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Thanks to the April 2018 recall of 200 million (!) eggs, salmonella is at the top of everybody's brains.
But here's what you need to know:
A company has recalled more than 200 million eggs after an outbreak of salmonella was traced to one of its farms in North Carolina.
And those eggs? They were distributed to nine states, according to the FDA, who urged consumers to check their purchases and avoid eating eggs that might be contaminated.
But how do you know? It's actually easier than you think! The egg cartons affected by the recall should be labeled with the plant number P-1065, with packing dates ranging from 011 through 102, which means January 11 through April 12, 2018. (Watch Dr. Oz point all of this out in the video above!).
So what are you waiting for? Head to your fridge and check your carton — stat! And check here for updates from the CDC on the egg recall.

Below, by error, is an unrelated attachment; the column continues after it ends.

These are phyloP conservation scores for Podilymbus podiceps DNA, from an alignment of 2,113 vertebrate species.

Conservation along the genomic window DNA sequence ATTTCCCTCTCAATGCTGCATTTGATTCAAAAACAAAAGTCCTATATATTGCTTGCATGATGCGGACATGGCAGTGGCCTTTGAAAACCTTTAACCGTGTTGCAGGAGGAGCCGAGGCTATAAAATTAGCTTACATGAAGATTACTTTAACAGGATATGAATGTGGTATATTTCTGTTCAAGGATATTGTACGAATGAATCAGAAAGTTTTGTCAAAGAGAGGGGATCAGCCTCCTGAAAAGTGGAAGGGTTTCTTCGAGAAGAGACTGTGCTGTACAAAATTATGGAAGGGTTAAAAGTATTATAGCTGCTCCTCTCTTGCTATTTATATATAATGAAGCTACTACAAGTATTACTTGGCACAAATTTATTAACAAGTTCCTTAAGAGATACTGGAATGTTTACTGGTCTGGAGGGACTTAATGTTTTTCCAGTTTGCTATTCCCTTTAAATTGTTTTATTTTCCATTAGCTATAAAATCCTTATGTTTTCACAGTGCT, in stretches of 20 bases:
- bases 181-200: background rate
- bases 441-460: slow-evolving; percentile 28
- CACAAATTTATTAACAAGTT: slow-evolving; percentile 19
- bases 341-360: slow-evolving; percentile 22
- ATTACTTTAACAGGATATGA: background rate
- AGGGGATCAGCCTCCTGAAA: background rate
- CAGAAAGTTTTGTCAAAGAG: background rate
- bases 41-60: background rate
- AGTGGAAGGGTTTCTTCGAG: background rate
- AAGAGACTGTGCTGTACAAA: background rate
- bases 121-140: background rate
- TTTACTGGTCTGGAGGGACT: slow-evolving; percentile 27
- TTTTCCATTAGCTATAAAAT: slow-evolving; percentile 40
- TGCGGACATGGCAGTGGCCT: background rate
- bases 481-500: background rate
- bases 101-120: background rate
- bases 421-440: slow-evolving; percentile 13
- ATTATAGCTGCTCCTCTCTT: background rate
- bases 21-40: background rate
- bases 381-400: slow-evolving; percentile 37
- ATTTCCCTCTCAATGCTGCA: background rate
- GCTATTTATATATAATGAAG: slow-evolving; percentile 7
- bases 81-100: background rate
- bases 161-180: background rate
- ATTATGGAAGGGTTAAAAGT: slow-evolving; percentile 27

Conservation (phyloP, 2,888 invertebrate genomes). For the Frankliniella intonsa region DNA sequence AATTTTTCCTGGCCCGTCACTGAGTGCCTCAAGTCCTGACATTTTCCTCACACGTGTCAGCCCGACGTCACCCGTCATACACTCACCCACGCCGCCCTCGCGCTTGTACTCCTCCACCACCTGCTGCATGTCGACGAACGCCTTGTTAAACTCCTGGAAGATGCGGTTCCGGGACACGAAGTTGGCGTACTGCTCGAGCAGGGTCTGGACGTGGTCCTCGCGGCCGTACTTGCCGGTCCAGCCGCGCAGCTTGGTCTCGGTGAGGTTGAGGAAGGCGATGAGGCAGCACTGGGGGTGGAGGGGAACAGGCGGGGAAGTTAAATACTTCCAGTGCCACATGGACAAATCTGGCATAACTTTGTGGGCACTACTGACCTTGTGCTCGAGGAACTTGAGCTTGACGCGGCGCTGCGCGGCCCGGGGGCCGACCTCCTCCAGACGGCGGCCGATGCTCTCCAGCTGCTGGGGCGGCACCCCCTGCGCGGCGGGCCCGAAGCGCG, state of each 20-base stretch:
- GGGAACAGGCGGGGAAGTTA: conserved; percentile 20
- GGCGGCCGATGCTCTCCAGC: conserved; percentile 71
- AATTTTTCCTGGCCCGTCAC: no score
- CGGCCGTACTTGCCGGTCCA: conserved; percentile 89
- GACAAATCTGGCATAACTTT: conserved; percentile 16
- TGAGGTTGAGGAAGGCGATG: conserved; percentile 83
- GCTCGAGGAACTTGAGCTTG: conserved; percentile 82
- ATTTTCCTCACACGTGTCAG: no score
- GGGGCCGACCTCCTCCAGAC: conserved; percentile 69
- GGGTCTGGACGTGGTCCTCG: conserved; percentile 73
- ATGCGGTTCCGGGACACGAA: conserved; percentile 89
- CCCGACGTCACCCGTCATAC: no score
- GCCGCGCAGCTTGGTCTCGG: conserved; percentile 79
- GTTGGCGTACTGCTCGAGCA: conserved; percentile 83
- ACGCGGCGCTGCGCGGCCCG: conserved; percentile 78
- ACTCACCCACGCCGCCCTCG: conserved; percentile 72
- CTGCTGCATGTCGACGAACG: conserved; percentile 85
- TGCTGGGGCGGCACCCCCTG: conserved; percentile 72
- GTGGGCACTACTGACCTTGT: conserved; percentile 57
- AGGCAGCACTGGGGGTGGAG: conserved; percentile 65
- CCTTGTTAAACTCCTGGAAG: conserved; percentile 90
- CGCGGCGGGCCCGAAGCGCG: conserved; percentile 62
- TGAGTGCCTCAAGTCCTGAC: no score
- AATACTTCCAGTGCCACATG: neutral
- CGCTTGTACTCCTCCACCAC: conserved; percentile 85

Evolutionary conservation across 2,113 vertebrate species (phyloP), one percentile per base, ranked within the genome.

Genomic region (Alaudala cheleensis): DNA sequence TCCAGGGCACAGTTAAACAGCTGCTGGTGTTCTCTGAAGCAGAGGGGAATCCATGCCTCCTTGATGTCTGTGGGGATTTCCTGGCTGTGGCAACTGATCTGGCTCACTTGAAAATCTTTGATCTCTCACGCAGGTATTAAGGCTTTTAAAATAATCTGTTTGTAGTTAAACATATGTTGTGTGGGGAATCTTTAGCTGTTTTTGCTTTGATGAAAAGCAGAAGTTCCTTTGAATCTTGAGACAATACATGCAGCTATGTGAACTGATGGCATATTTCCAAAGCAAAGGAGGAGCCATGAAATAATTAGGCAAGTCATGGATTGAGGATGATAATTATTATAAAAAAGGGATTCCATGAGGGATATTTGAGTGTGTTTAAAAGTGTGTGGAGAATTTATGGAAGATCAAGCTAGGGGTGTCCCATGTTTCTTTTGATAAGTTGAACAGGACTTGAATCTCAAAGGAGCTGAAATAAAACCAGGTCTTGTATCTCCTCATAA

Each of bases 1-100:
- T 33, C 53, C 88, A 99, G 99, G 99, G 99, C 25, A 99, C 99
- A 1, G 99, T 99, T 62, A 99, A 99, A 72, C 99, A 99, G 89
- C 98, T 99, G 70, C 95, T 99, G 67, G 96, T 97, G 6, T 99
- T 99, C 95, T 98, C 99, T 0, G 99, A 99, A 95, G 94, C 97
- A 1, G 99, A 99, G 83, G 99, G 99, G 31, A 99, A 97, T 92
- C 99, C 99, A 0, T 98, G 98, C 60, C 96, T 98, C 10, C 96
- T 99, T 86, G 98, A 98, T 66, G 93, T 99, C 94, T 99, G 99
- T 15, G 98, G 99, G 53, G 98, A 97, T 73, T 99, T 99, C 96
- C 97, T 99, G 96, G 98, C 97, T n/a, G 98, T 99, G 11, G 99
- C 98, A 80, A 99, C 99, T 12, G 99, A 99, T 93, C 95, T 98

Now, here's the slight silver lining: Healthy people who contract salmonella can usually recover without treatment after a few days of fever, diarrhea and abdominal cramps. (Not the best, but okay!) However, some cases do require hospitalization.
But to avoid that altogether, make sure any eggs you're consuming are cooked — until both the WHITE and the YOLK are firm (even if, like Rachael's husband John, you like them over-easy) — and no nibbling at raw cake batter, cookie dough or Rocky-style shakes.
Beyond that, here are Dr. Oz's two best tips for avoiding contracting salmonella:
1. AVOID CROSS CONTAMINATION
Wash hands well with soapy warm water, clean and disinfect countertops, plates and utensils before and during food preparation and keep raw fish, poultry; meats and eggs separate from ready-to-eat foods such as fruits and vegetables by using different plates, cutting boards and utensils.
2. REFRIGERATE ALL FOODS AT THE PROPER TEMPERATURE
Refrigerate at 40F and freeze at 0F.
Not sure how to tell what temperature your fridge and freezer are at? Here's Oz's fridge temperature test:
Measure the temperature by placing a cup of water with a cooking thermometer into the refrigerator for about 2 hours or more. To test the freezer, substitute alcohol or cooking oil. (And there are fridge and freezer-specific thermometers at any grocery or kitchen supply store.)
The temperature can be adjusted using the controls found inside the refrigerator or freezer. The ideal freezer temperature is about 0 to 5 degrees (F) and about 38 degrees (F) for the fridge.